Article by Siroko: Cycling essentials: 15 items every cyclist should take with them

Article by Siroko: Cycling essentials: 15 items every cyclist should take with them

Siroko (Spain) - Cycling essentials: 15 items every cyclist should take with them.

Picture yourself out on a ride, with a huge smile on your face, feeling the wind on your skin, and then… BOOM! You get a flat tire. Now, you’re suddenly stuck somewhere without an inner tube replacement. What if you’re about to pass out from hunger? You have your phone with you at least, right? It’s a miracle you remembered to take your bike at all. Anyway, jokes aside, we all have been beginner cyclists at some point, and we all have forgotten to bring something with us that could save our lives later.  And we have learnt from these unfortunate mistakes. So, worry not. We’re here to make sure you’re ready to face any challenge with this list of 15 essential items you need to bring with you on every bike ride:


Safety first. This is the most important item, as having a perfectly fitted helmet can significantly reduce the risk of head injuries in case of an accident.


A good set of bike lights is key in order to be seen by other vehicles and, in case you have to ride at night or in poor visibility conditions, to see where you’re going as well.

Keeping hydrated:

Being well hydrated at all times is crucial, especially when it’s hot outside, so depending on the duration and intensity of the ride, you should make sure to always bring water in your bottle or in your hydration pack, and make stops on the way to fill it up as soon as it runs out. Plus, if you’re prone to sweat a lot, the temperatures are too high and the route is long, it is also advisable to bring mineral salts or tablets to replenish what you’re losing.

Food and snacks:

You won’t really need to bring anything to eat for a relaxed, short ride, but if you’re planning on riding for more than an hour it is always advisable to bring some food and snacks in your pockets: a banana, a small bag of dates or nuts, an energy gel, energy bars, etc. This will give you all the strength you’ll need to recover and keep going.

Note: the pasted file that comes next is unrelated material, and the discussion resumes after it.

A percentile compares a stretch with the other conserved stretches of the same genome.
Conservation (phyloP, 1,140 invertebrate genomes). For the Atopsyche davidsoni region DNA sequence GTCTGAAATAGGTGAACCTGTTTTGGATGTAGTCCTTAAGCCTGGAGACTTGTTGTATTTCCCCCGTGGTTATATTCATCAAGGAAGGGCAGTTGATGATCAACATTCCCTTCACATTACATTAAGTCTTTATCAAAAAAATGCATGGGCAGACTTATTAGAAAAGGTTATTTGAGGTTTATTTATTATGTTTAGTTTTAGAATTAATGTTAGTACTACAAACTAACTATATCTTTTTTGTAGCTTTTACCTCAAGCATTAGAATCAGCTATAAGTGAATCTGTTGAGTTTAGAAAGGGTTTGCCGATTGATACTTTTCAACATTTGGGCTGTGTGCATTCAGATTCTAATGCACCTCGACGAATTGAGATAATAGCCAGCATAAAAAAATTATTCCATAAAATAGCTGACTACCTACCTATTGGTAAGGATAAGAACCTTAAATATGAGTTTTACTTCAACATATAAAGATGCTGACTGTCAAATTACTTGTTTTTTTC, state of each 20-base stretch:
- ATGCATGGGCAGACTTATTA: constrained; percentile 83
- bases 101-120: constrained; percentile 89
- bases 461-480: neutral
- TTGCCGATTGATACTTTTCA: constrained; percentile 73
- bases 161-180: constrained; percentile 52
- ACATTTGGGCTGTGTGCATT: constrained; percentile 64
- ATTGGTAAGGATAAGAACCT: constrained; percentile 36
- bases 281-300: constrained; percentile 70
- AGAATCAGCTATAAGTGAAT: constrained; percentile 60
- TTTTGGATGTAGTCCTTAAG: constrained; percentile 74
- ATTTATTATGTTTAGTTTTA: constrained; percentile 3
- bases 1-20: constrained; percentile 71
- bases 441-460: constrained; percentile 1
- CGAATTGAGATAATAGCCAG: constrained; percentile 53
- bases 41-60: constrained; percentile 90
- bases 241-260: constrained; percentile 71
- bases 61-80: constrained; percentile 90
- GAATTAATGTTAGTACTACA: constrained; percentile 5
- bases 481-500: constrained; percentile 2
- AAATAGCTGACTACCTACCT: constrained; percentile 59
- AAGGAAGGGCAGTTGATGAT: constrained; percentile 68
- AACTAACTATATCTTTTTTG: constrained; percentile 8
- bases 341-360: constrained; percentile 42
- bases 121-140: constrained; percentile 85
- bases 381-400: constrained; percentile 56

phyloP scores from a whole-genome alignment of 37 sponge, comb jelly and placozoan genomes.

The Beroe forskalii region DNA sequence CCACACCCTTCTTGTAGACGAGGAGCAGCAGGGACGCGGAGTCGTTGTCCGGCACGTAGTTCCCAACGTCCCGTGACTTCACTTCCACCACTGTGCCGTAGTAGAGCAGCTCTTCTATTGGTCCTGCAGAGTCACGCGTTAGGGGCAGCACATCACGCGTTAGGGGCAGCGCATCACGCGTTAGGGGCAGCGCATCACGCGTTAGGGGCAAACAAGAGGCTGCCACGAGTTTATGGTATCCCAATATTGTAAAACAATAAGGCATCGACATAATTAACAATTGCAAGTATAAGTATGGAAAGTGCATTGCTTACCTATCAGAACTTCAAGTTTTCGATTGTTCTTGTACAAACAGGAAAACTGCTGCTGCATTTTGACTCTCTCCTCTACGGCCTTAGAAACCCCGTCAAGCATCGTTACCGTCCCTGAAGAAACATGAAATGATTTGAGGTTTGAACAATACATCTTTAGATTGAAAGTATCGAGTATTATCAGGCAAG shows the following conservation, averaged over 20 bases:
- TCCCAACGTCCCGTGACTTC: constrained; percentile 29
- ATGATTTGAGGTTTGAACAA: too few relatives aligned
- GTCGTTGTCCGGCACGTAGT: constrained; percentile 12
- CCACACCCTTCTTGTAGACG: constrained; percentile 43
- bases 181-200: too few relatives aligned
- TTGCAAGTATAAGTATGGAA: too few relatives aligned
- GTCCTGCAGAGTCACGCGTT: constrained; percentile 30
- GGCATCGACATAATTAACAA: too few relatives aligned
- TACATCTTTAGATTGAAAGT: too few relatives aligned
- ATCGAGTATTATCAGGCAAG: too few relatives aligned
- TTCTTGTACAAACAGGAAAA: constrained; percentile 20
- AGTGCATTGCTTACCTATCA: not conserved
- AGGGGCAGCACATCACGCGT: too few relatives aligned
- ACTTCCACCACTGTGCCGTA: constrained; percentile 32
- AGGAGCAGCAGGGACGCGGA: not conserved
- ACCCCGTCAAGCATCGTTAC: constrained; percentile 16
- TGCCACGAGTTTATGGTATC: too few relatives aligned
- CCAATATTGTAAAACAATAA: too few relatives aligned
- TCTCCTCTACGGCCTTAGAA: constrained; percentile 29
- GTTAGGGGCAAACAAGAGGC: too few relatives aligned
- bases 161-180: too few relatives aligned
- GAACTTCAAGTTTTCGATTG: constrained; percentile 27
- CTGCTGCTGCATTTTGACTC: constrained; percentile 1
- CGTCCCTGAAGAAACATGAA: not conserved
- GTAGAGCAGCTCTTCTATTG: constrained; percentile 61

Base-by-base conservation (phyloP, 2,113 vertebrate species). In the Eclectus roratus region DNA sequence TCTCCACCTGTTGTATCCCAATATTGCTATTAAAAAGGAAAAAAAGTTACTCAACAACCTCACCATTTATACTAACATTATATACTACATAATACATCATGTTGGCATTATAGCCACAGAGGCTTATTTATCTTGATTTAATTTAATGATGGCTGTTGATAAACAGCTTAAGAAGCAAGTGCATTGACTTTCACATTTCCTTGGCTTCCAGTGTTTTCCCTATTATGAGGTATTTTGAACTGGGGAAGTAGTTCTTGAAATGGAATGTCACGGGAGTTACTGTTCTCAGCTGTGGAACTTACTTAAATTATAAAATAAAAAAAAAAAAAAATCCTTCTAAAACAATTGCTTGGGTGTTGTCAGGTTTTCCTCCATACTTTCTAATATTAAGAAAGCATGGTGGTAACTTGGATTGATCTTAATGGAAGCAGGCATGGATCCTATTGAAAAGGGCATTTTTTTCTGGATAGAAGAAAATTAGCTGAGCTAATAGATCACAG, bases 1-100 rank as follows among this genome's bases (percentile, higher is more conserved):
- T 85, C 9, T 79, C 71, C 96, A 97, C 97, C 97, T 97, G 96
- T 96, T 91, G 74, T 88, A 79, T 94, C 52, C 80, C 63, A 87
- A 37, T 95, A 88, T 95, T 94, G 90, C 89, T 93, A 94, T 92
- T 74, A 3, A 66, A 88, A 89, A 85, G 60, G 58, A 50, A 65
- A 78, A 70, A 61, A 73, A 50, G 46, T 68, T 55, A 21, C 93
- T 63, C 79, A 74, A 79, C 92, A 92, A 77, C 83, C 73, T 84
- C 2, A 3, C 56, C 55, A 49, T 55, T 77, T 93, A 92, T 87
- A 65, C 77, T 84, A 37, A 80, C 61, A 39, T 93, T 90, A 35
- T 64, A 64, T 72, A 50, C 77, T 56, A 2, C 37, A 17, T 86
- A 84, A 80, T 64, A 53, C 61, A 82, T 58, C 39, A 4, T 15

Latex, vinyl or nitrile gloves:

A pair of gloves is crucial to prevent your hands from getting covered in grease and dirt when changing an inner tube, replacing a broken chain or putting it back in place.

Inner tube replacements, patches, a tubeless repair kit, etc.:

You can get a flat tire at any moment and you have to be well prepared, making sure you always have at least an inner tube replacement, a few patches, two or three tire levers and, if you use tubeless tires, a repair kit for this type of tire that includes plugs and a puncture tool. You should also make sure you know how to properly fix a flat tire, so check some tutorials on YouTube in case you don’t.

Pump or CO₂ inflator:

There’s no use in having all of the above if you don’t have anything to inflate the tire with. There are large, medium and mini pumps. Just choose the one that best suits your needs, budget and bike, while making sure it is compatible with the valves of your tires (Presta or Schrader). You could also use a CO₂ inflator and a couple of cartridges, but again, make sure you know how to use this and that you have repaired the tire properly. If you go tubeless, make sure to check whether the sealant is compatible with CO₂ or not, because you could damage the sealant and prevent it from sealing the punctures properly.